Hay Fever Symptoms and Prevention

Author: Emily Seddon   Date Posted:12 September 2016 

Say hello to Spring, goodbye to hay fever.

Spring marks the arrival of hay fever season. It's time to find out if you are suffering from allergies, and what you can do about it!

What is hay fever?

Allergic rhinitis is an acute inflammation of the nasal passages that is often caused by pollen or other airborne allergens that are inhaled.

It got its common name - hay fever – not because it produces a fever but because symptoms strike around hay harvesting season, when extra pollens are in the air.

Why do you get hay fever?

If you get hay fever, a specific type of allergic reaction is occurring when you breathe in certain pollens. The body mistakenly thinks the pollen is harmful, and produces histamine (and other chemicals) in response. This leads to the symptoms we know as hay fever. Pollen from grasses, weeds or trees are the most common causes of hay fever.

Pollen seasons is most noticed during spring, but they can remain present for several months and exposure is often hard to avoid. However, there are several things you can try to prevent or reduce your symptoms.

What are the symptoms of hay fever?

  • Runny nose.
  • Nasal congestion.
  • Sneezing.
  • Cough.
  • Itchy eyes, nose or roof of mouth.
  • Snoring.
  • Sinus pressure and facial pain.
  • Sleeplessness & fatigue.

Hayfever prevention:

1. Know your allergens:

Particularly if you suffer from severe symptoms, head to the doctor for an allergy test. The sooner you know what’s affecting you, the better equipped you are to avoid it! This applies for any allergies – be it pollen, dust, moulds, animals, etc.

2. Cut the sugar:

Aim to limit mucous-affecting foods such as dairy, highly processed products and those full of refined sugar. Instead indulge in wholesome, unprocessed foods, fruit and vegetables of all the colours of the rainbow.

3. Eat pineapple:

Pineapple contains the enzyme bromelain, which has anti-inflammatory, anti-edema and mucolytic effects in nasal passages. Bromelain is found in highest concentration in the harder core of the pineapple.

4. Spice up your life:

Incorporate spices such as turmeric, ginger, garlic and onion into your meals for extra anti-inflammatory effects.

5. Move that body:

A survey in the UK found that exercise can improve your hay fever! It found that people who exercise regularly (150min per week or more) experience the mildest symptoms.

Super-Strength Horseradish Garlic A & C

Any supplements that can help with allergies?

Vitamin A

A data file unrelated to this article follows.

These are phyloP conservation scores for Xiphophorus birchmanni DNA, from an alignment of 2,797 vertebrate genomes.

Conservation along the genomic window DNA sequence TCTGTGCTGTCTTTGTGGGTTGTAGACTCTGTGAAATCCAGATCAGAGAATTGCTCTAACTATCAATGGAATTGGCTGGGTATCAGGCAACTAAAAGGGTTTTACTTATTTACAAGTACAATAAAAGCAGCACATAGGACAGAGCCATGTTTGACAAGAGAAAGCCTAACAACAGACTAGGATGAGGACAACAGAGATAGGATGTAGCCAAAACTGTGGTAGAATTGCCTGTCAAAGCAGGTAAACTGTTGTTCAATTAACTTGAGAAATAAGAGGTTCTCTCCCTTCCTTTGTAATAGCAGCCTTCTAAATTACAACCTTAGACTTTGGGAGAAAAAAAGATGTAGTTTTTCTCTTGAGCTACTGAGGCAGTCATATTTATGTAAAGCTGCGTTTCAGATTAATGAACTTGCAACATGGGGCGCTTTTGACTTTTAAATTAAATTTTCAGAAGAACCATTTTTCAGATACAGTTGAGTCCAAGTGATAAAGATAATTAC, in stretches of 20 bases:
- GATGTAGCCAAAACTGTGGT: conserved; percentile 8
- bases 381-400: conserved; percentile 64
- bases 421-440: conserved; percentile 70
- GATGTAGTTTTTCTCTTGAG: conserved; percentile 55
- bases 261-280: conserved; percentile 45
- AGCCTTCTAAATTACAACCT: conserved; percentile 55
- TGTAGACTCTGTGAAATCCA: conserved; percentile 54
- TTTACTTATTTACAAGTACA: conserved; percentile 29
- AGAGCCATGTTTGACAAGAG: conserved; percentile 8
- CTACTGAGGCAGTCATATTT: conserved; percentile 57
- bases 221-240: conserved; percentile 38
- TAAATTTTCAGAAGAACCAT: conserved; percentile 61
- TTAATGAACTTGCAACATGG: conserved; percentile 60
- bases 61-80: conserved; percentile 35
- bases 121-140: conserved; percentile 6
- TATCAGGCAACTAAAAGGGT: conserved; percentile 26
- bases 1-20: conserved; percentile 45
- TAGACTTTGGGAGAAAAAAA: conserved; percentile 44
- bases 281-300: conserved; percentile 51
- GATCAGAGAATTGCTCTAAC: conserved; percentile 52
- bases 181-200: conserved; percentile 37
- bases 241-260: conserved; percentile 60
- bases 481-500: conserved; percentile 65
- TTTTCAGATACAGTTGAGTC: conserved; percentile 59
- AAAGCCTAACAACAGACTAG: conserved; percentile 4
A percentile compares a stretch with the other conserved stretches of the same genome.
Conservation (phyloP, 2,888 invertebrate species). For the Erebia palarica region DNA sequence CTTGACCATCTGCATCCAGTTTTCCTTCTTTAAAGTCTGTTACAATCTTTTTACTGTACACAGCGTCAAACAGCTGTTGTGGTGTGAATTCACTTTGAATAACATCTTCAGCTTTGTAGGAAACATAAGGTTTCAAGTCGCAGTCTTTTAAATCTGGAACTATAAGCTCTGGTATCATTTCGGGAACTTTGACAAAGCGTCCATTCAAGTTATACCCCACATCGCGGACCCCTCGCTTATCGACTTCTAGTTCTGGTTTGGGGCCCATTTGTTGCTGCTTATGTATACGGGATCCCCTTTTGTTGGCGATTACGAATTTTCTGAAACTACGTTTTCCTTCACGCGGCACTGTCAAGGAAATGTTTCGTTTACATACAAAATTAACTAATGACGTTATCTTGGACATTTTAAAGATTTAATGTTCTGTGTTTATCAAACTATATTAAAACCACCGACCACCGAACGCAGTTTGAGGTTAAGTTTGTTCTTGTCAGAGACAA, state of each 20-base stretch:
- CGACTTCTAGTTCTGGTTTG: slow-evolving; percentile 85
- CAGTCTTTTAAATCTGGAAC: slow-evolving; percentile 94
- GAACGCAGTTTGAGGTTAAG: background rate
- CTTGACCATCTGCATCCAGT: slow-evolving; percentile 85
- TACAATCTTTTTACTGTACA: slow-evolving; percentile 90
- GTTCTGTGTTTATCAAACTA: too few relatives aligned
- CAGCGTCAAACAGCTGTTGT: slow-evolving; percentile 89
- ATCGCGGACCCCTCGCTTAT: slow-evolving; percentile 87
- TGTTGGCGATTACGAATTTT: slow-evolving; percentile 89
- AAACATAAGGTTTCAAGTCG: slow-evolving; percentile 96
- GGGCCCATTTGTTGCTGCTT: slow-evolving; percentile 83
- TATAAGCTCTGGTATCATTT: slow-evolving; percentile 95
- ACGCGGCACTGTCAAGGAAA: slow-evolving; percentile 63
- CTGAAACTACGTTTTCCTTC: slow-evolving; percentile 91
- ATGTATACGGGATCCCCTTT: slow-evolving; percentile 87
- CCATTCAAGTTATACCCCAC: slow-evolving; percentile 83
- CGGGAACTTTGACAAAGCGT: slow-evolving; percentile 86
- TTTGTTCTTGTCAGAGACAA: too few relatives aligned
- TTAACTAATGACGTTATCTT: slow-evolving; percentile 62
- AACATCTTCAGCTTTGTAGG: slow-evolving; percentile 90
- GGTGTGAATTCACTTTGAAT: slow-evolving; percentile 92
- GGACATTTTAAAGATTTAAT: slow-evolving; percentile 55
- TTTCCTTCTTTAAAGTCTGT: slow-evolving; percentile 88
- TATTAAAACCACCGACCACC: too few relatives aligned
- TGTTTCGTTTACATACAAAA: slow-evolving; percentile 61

Vitamin A is needed for healthy mucous membranes in the respiratory system, including sinus passages of the nose, throat and ears. It’s also necessary for proper immune function, helping to prevent secondary respiratory conditions following allergic reactions.

Vitamin C & Garlic

Vitamin C has natural anti-inflammatory and anti-histamine activity which helps to reduce the symptoms associated with hay fever. Garlic also contain properties to fight allergies, including anti-inflammatory and anti-oxidative effects.

Like Vitamin A, both also support the immune system to produce an appropriate response to any foreign bodies entering the body, including allergens and microbes.


Horseradish has been traditionally used as a decongestant and as such may help with immediate, symptomatic relief of hay fever symptoms. Have you ever eaten too much wasabi and felt the effects on your sinuses!


The active ingredient of turmeric has been found to have anti-allergy properties, which prevent mast cells in our immune system from releasing histamine. Is there anything this herb can’t do?


Ensuring a healthy balance of bacteria in our gut supports our immune system and the severity with which it reacts to allergens, especially in allergic rhinitis.

Fish oil

Omega-3 fatty acids found in fatty fish demonstrate an ability to reduce inflammatory chemicals that are produced in reaction to allergens, such as pollen. A high content of omega-3 fatty acids in the diet has been associated with a decreased prevalence of allergic sensitivity, including rhinitis.

Tea to try:

  • Our very own Flu Brew contains ingredients to help soothe and ward off any nasty bugs looking for the opportunity to wreak havoc!
  • Licorice tea contains demulcent properties, may provide relief from irritation to the respiratory system.
  • Nettle root tea may also help relieve inflammation to ease nasal congestion, sneezing and itching of the nose!
Written by Emily Seddon
Emily Seddon

Emily (BHSc Naturopathy) is a qualified naturopath with a love of science. Growing up with a hippy mum and dad, Emily grew used to thinking outside the box for her own health. She has since completed a degree in Health Science, majoring in Naturopathy, combining that passion for healthy living with scientific and traditional evidence to help others to live happy and healthy lives.

She loves using herbal and nutritional medicine to treat ailments and lives by the philosophy of "there is no such thing as too much tea."

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